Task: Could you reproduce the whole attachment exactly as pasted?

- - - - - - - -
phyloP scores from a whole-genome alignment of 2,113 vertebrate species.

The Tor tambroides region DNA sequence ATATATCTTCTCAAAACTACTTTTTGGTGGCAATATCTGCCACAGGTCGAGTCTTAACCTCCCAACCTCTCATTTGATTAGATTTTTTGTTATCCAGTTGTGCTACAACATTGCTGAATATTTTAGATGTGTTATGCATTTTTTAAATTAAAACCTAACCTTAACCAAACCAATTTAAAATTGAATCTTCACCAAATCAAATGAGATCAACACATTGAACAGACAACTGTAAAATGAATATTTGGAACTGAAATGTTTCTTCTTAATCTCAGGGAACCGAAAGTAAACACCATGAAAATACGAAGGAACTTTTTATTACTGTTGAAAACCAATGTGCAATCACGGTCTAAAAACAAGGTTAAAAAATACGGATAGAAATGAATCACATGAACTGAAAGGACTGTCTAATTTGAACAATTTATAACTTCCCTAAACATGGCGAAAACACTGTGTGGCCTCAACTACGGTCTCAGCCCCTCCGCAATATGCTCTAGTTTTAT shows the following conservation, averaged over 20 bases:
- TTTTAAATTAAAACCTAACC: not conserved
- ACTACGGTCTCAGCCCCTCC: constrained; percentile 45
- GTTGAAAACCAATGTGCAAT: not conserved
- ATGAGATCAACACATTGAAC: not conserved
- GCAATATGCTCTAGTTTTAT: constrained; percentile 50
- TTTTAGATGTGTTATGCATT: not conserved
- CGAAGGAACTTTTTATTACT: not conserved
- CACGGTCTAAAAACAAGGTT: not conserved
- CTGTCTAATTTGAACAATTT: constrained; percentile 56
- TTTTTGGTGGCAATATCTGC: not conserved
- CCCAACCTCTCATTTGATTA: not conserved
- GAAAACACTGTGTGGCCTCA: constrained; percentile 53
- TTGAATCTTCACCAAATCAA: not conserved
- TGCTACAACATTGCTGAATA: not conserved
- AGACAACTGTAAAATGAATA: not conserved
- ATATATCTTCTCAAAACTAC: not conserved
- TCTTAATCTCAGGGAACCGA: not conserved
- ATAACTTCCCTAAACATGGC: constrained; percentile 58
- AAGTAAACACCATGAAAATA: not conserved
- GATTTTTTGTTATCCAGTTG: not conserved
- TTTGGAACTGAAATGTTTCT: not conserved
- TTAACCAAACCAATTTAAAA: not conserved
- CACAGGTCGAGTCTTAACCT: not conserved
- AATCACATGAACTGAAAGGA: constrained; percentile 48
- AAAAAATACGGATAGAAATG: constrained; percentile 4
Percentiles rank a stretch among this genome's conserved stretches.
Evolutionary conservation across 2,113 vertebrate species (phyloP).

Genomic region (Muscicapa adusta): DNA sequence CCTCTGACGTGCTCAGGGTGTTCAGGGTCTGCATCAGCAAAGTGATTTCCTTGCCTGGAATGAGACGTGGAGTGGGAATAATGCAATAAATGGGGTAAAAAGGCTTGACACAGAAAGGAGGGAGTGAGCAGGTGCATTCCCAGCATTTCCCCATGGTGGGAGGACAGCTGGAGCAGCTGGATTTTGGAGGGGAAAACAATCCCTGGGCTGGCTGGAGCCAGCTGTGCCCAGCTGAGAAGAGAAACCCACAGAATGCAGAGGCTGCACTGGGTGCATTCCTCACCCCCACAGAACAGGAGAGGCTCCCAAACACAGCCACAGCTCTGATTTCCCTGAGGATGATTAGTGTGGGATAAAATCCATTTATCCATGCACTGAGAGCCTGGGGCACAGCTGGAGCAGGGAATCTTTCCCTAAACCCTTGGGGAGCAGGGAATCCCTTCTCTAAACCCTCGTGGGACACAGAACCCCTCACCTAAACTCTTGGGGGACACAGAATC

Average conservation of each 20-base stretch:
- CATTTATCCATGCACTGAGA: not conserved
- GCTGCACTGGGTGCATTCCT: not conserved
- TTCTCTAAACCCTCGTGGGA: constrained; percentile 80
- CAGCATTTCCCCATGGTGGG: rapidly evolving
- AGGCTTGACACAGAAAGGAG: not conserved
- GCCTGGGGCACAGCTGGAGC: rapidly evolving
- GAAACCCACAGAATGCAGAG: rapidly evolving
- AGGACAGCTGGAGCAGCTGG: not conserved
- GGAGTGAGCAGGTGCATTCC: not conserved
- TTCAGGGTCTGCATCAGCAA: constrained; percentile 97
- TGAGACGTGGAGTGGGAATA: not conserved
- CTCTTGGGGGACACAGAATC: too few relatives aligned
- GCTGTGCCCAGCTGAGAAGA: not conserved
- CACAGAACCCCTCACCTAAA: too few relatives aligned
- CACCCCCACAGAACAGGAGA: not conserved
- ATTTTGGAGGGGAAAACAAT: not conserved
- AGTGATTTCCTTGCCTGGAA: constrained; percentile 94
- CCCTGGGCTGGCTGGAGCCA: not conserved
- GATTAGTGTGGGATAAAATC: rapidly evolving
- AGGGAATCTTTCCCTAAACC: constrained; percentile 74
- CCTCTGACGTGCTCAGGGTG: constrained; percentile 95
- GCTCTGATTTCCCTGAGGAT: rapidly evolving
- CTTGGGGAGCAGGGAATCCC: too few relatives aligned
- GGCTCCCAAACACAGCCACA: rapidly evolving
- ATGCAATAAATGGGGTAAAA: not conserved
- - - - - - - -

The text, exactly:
phyloP scores from a whole-genome alignment of 2,113 vertebrate species.

The Tor tambroides region DNA sequence ATATATCTTCTCAAAACTACTTTTTGGTGGCAATATCTGCCACAGGTCGAGTCTTAACCTCCCAACCTCTCATTTGATTAGATTTTTTGTTATCCAGTTGTGCTACAACATTGCTGAATATTTTAGATGTGTTATGCATTTTTTAAATTAAAACCTAACCTTAACCAAACCAATTTAAAATTGAATCTTCACCAAATCAAATGAGATCAACACATTGAACAGACAACTGTAAAATGAATATTTGGAACTGAAATGTTTCTTCTTAATCTCAGGGAACCGAAAGTAAACACCATGAAAATACGAAGGAACTTTTTATTACTGTTGAAAACCAATGTGCAATCACGGTCTAAAAACAAGGTTAAAAAATACGGATAGAAATGAATCACATGAACTGAAAGGACTGTCTAATTTGAACAATTTATAACTTCCCTAAACATGGCGAAAACACTGTGTGGCCTCAACTACGGTCTCAGCCCCTCCGCAATATGCTCTAGTTTTAT shows the following conservation, averaged over 20 bases:
- TTTTAAATTAAAACCTAACC: not conserved
- ACTACGGTCTCAGCCCCTCC: constrained; percentile 45
- GTTGAAAACCAATGTGCAAT: not conserved
- ATGAGATCAACACATTGAAC: not conserved
- GCAATATGCTCTAGTTTTAT: constrained; percentile 50
- TTTTAGATGTGTTATGCATT: not conserved
- CGAAGGAACTTTTTATTACT: not conserved
- CACGGTCTAAAAACAAGGTT: not conserved
- CTGTCTAATTTGAACAATTT: constrained; percentile 56
- TTTTTGGTGGCAATATCTGC: not conserved
- CCCAACCTCTCATTTGATTA: not conserved
- GAAAACACTGTGTGGCCTCA: constrained; percentile 53
- TTGAATCTTCACCAAATCAA: not conserved
- TGCTACAACATTGCTGAATA: not conserved
- AGACAACTGTAAAATGAATA: not conserved
- ATATATCTTCTCAAAACTAC: not conserved
- TCTTAATCTCAGGGAACCGA: not conserved
- ATAACTTCCCTAAACATGGC: constrained; percentile 58
- AAGTAAACACCATGAAAATA: not conserved
- GATTTTTTGTTATCCAGTTG: not conserved
- TTTGGAACTGAAATGTTTCT: not conserved
- TTAACCAAACCAATTTAAAA: not conserved
- CACAGGTCGAGTCTTAACCT: not conserved
- AATCACATGAACTGAAAGGA: constrained; percentile 48
- AAAAAATACGGATAGAAATG: constrained; percentile 4
Percentiles rank a stretch among this genome's conserved stretches.
Evolutionary conservation across 2,113 vertebrate species (phyloP).

Genomic region (Muscicapa adusta): DNA sequence CCTCTGACGTGCTCAGGGTGTTCAGGGTCTGCATCAGCAAAGTGATTTCCTTGCCTGGAATGAGACGTGGAGTGGGAATAATGCAATAAATGGGGTAAAAAGGCTTGACACAGAAAGGAGGGAGTGAGCAGGTGCATTCCCAGCATTTCCCCATGGTGGGAGGACAGCTGGAGCAGCTGGATTTTGGAGGGGAAAACAATCCCTGGGCTGGCTGGAGCCAGCTGTGCCCAGCTGAGAAGAGAAACCCACAGAATGCAGAGGCTGCACTGGGTGCATTCCTCACCCCCACAGAACAGGAGAGGCTCCCAAACACAGCCACAGCTCTGATTTCCCTGAGGATGATTAGTGTGGGATAAAATCCATTTATCCATGCACTGAGAGCCTGGGGCACAGCTGGAGCAGGGAATCTTTCCCTAAACCCTTGGGGAGCAGGGAATCCCTTCTCTAAACCCTCGTGGGACACAGAACCCCTCACCTAAACTCTTGGGGGACACAGAATC

Average conservation of each 20-base stretch:
- CATTTATCCATGCACTGAGA: not conserved
- GCTGCACTGGGTGCATTCCT: not conserved
- TTCTCTAAACCCTCGTGGGA: constrained; percentile 80
- CAGCATTTCCCCATGGTGGG: rapidly evolving
- AGGCTTGACACAGAAAGGAG: not conserved
- GCCTGGGGCACAGCTGGAGC: rapidly evolving
- GAAACCCACAGAATGCAGAG: rapidly evolving
- AGGACAGCTGGAGCAGCTGG: not conserved
- GGAGTGAGCAGGTGCATTCC: not conserved
- TTCAGGGTCTGCATCAGCAA: constrained; percentile 97
- TGAGACGTGGAGTGGGAATA: not conserved
- CTCTTGGGGGACACAGAATC: too few relatives aligned
- GCTGTGCCCAGCTGAGAAGA: not conserved
- CACAGAACCCCTCACCTAAA: too few relatives aligned
- CACCCCCACAGAACAGGAGA: not conserved
- ATTTTGGAGGGGAAAACAAT: not conserved
- AGTGATTTCCTTGCCTGGAA: constrained; percentile 94
- CCCTGGGCTGGCTGGAGCCA: not conserved
- GATTAGTGTGGGATAAAATC: rapidly evolving
- AGGGAATCTTTCCCTAAACC: constrained; percentile 74
- CCTCTGACGTGCTCAGGGTG: constrained; percentile 95
- GCTCTGATTTCCCTGAGGAT: rapidly evolving
- CTTGGGGAGCAGGGAATCCC: too few relatives aligned
- GGCTCCCAAACACAGCCACA: rapidly evolving
- ATGCAATAAATGGGGTAAAA: not conserved